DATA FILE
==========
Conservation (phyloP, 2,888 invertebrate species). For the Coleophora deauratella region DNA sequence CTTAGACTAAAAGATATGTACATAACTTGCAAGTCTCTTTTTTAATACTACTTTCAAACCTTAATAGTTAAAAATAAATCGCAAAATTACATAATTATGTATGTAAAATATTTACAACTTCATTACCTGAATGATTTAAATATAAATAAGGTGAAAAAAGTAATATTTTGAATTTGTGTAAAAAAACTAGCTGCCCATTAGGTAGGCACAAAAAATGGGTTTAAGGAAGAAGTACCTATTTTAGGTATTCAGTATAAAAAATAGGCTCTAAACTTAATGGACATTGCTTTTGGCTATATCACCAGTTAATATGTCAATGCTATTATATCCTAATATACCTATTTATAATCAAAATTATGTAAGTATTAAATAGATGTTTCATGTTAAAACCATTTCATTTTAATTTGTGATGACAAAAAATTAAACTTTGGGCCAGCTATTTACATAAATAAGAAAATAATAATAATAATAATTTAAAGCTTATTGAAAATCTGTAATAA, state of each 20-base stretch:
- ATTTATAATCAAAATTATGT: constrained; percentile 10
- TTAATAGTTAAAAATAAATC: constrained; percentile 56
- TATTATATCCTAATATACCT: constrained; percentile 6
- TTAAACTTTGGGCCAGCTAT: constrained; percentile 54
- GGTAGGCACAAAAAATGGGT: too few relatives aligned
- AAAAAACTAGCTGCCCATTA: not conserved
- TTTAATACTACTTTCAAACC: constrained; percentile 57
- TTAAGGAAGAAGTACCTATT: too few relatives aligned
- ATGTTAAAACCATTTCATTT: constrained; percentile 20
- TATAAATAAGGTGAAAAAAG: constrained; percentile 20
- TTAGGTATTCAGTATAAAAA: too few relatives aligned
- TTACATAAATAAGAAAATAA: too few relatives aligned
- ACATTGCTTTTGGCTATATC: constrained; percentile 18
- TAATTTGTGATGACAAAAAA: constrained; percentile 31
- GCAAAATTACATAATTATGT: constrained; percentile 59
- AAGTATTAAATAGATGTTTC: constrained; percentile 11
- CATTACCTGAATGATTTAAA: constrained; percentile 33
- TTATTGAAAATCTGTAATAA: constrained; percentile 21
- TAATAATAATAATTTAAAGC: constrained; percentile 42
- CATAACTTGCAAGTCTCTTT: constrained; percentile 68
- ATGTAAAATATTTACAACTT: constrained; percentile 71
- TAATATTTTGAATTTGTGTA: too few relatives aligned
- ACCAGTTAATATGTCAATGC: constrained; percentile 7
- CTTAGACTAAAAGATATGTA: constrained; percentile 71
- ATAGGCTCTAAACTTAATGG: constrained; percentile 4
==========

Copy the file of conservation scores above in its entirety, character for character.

Conservation (phyloP, 2,888 invertebrate species). For the Coleophora deauratella region DNA sequence CTTAGACTAAAAGATATGTACATAACTTGCAAGTCTCTTTTTTAATACTACTTTCAAACCTTAATAGTTAAAAATAAATCGCAAAATTACATAATTATGTATGTAAAATATTTACAACTTCATTACCTGAATGATTTAAATATAAATAAGGTGAAAAAAGTAATATTTTGAATTTGTGTAAAAAAACTAGCTGCCCATTAGGTAGGCACAAAAAATGGGTTTAAGGAAGAAGTACCTATTTTAGGTATTCAGTATAAAAAATAGGCTCTAAACTTAATGGACATTGCTTTTGGCTATATCACCAGTTAATATGTCAATGCTATTATATCCTAATATACCTATTTATAATCAAAATTATGTAAGTATTAAATAGATGTTTCATGTTAAAACCATTTCATTTTAATTTGTGATGACAAAAAATTAAACTTTGGGCCAGCTATTTACATAAATAAGAAAATAATAATAATAATAATTTAAAGCTTATTGAAAATCTGTAATAA, state of each 20-base stretch:
- ATTTATAATCAAAATTATGT: constrained; percentile 10
- TTAATAGTTAAAAATAAATC: constrained; percentile 56
- TATTATATCCTAATATACCT: constrained; percentile 6
- TTAAACTTTGGGCCAGCTAT: constrained; percentile 54
- GGTAGGCACAAAAAATGGGT: too few relatives aligned
- AAAAAACTAGCTGCCCATTA: not conserved
- TTTAATACTACTTTCAAACC: constrained; percentile 57
- TTAAGGAAGAAGTACCTATT: too few relatives aligned
- ATGTTAAAACCATTTCATTT: constrained; percentile 20
- TATAAATAAGGTGAAAAAAG: constrained; percentile 20
- TTAGGTATTCAGTATAAAAA: too few relatives aligned
- TTACATAAATAAGAAAATAA: too few relatives aligned
- ACATTGCTTTTGGCTATATC: constrained; percentile 18
- TAATTTGTGATGACAAAAAA: constrained; percentile 31
- GCAAAATTACATAATTATGT: constrained; percentile 59
- AAGTATTAAATAGATGTTTC: constrained; percentile 11
- CATTACCTGAATGATTTAAA: constrained; percentile 33
- TTATTGAAAATCTGTAATAA: constrained; percentile 21
- TAATAATAATAATTTAAAGC: constrained; percentile 42
- CATAACTTGCAAGTCTCTTT: constrained; percentile 68
- ATGTAAAATATTTACAACTT: constrained; percentile 71
- TAATATTTTGAATTTGTGTA: too few relatives aligned
- ACCAGTTAATATGTCAATGC: constrained; percentile 7
- CTTAGACTAAAAGATATGTA: constrained; percentile 71
- ATAGGCTCTAAACTTAATGG: constrained; percentile 4